2 Dec 2010: iPads everywhere. Or so it seems. And supported by amazing cloud apps!
I wrote this on my new iPad while flying back home yesterday after spending two days at Autodesk University (AU). On Monday Autodesk ran a special media event at AU in Las Vegas. Most of Autodesk’s industry verticals reviewed their products and strategies. Yesterday Carl Bass, Autodesk president and CEO opened the conference, highlighted by a series of customers presenting how they make an impact (the conference theme) with design.
Luckily, Bass made himself available to the media for a one hour Q & A session. Bass is simply amazingly on top of Autodesk’s product plans. He continually highlighted how Autodesk is using and plans to use cloud computing to “do things that were not possible before.” For example, recent technology makes use of GPU parallel computing to spawn multiple processes, thus speeding up overall compute time. The only trouble is that developers need to modify their code for a parallel architecture. With the cloud, why bother? Just initiate multiple processes and let them run to completion. Computing cycles have become so cheap and the cloud represents so much resource, that this is now possible.
Different than some other CAD software companies, Autodesk’s view of how cloud computing is brilliant! Some examples: instead of serial rendering, perform many rendering solutions at once, letting the renderer itself choose various lighting schema; instead of a laborious trial and error process for optimization, give the close apps parameter ranges and let the software solve for best fit or design optimizations; deliver solutions to mobile devices, engaging cloud computing to boost their solution speeds; and so on.
I am impressed with Autodesk’s focus and thinking outside the box. Don’t replicate desktop solutions on the cloud. Instead make maximum use of desktop and mobile systems, utilizing the cloud where it makes sense. Jeff Kowalski, Autodesk CTO explained how their software, to support different platforms (think AutoCAD for the Mac), has been redesigned to isolate it self from the platform, thus making applications easier to transport to iPads and similar tablets, when they appear.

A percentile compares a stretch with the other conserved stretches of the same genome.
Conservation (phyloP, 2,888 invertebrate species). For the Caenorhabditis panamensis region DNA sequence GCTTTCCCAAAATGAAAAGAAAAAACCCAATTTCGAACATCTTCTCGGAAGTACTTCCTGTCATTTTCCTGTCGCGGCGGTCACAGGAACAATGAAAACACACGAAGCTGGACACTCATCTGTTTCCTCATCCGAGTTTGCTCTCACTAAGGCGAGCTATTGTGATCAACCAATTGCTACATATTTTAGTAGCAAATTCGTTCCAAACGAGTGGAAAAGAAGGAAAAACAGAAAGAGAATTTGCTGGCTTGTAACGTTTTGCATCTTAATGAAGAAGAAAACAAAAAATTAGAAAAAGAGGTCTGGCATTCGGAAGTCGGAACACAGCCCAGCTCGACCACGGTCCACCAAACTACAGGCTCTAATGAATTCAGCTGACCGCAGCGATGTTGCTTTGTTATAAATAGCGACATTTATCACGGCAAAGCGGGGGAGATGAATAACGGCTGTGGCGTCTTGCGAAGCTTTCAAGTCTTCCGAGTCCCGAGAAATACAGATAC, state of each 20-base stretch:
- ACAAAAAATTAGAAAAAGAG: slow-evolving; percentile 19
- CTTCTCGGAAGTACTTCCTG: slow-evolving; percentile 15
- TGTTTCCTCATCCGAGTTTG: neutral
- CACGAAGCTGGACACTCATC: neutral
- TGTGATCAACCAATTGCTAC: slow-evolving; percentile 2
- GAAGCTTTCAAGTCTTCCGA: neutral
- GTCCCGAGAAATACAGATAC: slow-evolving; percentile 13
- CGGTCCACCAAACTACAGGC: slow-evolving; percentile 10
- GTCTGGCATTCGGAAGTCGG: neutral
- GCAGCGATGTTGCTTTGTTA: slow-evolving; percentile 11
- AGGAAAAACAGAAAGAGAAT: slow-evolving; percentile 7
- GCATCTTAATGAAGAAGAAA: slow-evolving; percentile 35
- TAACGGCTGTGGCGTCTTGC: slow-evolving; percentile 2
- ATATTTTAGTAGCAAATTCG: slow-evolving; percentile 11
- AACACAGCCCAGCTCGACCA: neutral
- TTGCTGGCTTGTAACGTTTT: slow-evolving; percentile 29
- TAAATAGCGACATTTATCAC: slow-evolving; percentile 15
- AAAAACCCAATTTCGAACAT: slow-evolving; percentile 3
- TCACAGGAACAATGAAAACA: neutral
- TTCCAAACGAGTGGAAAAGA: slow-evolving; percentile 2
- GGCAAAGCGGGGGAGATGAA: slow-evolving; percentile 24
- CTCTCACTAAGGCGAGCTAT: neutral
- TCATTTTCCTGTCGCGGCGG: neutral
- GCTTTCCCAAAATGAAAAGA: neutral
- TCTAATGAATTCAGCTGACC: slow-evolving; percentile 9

See for yourself. Autodesk now has several iPad apps, which you can download from iTunes: AutoCAD WS, IPM Viewer, and Sketchbook. AutoCAD WS makes dwg files portable and practical on the iPad, including mobile alterations of data and markup. IPM Viewer views Publisher animations and other documentation. Sketchbook on the iPad makes sketching imminently practical. At AU, 7 artists were awarded best in class for their mobile art pieces — and they are spectacular. See for yourself at http://www.youtube.com/watch?v=HsWIL0k-Fos .
I asked Bass about when we might see clear examples of specification driven design. He told me about some work they have recently done with mold analysis. In cases where the mold fill is not satisfactory, designers often need to play with different product or mold alternatives to get a better solution. He asked his developers, instead, to imagine a cloud solution. Instead of serially examining shell size, different materials, and possible added injection gates, initiate a cloud solution that would examine these alternatives and suggest the more practical ones to the designer.
Contrast this kind of thinking to some of their competitors. PTC seems to be focusing all their energy on revitalizing their desktop suite to their Creo product line. PTC’s CEO, also a product dude, at the Creo product launch, wondered where cloud computing might be useful. SolidWorks seems only to be toying with some type of collaborative solution.